Quantum computing company IonQ is acquiring the assets of Canadian quantum startup Entangled Networks, marking the company’s first acquisition.
The New York Stock Exchange-listed company this week announced its acquisition of the operating assets of Entangled Networks Ltd., a Toronto-based company focused on enabling computation across multiple distributed quantum processors.
Founded in 2021, Entangled provides optical components, software, and engineering support for scalable multi-QPU quantum computing solutions. The company had previously secured $1.1 million in funding from the crowdfunding site OurCrowd.
Terms of the acquisition were not shared.
“We believe IonQ is a clear market leader, both commercially and in system performance, which is why our team is so excited to join forces,” said Aharon Brodutch, co-founder and CEO of Entangled Networks. “We are ready to work on amplifying IonQ’s quantum computing solutions to bring even more powerful applications to our customers.”
The Entangled Networks team will join IonQ to launch IonQ Canada.
“Partnering with Entangled Networks furthers our goal of making IonQ the world’s best performing quantum computing company,” added Peter Chapman, IonQ’s president and CEO. “In acquiring the Entangled Networks assets, IonQ will benefit from not only some of the top experts in quantum architecture, but also from software tools that we intend to use to drive substantial speed-ups in our system performance. We are also excited about the opening of IonQ Canada.”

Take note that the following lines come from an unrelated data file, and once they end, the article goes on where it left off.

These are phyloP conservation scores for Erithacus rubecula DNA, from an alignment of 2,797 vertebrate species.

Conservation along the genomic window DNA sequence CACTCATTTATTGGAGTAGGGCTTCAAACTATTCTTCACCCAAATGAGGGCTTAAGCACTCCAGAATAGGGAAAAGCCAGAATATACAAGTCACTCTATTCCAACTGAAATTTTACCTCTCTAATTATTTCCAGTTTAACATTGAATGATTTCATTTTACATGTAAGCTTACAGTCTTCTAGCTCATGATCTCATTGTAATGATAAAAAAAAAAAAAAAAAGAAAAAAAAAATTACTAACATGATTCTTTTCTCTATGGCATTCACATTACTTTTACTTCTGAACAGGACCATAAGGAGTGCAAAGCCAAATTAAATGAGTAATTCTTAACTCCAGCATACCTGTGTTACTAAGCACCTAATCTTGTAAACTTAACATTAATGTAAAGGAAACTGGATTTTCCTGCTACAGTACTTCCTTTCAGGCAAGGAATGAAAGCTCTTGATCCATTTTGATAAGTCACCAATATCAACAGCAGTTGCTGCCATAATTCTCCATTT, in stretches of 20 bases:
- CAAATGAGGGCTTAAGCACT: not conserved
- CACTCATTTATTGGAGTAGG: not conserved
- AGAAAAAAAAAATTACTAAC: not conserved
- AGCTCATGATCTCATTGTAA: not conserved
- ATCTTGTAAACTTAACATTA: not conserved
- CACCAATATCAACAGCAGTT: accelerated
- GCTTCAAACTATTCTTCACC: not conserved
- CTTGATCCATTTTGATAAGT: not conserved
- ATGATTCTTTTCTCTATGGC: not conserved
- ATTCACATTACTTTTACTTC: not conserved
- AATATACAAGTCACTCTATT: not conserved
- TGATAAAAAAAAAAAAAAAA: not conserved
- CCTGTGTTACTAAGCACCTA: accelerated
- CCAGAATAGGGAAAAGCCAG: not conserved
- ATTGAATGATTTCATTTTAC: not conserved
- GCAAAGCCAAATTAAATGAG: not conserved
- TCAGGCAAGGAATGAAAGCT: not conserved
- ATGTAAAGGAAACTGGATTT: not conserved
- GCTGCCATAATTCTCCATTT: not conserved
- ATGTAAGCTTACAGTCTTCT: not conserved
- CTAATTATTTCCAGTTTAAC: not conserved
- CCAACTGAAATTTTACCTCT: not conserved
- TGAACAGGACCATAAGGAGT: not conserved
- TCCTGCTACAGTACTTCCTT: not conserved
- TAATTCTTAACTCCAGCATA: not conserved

Oxford Ionics raises £30 million
This week also saw quantum computing startup Oxford Ionics announce that it has raised £30 million ($36.4m) in Series A funding.
The round was led by Oxford Science Enterprises and Braavos Investment Advisers. Lansdowne Partners, Prosus Ventures, 2xN, Torch Partners, and Hermann Hauser (founder of ARM) also participated.
Founded in 2019, Oxford Ionics focuses on trapped ions using a proprietary control system instead of lasers. The funding will be used to further Oxford Ionics’ expansion with the hiring of people in roles across the company’s functions. The company has previously raised around £7 million.
Dr. Chris Ballance, co-founder of Oxford Ionics said: “If we’re to identify and unlock the true power and potential of quantum computing we need to crack the critical issues that are holding it back – scalability, integration, and performance. Our unique trapped-ion approach has been developed to address all three. At Oxford Ionics, we’re focused on building technologies that will help quantum computing finish the race, not just take small, incremental steps. Our latest round of funding, and the knowledge, insight and expertise of our new investors bring us even closer to this goal.”
The company has previously partnered with Infineon Technologies to build high-performance and fully integrated quantum processing units (QPUs).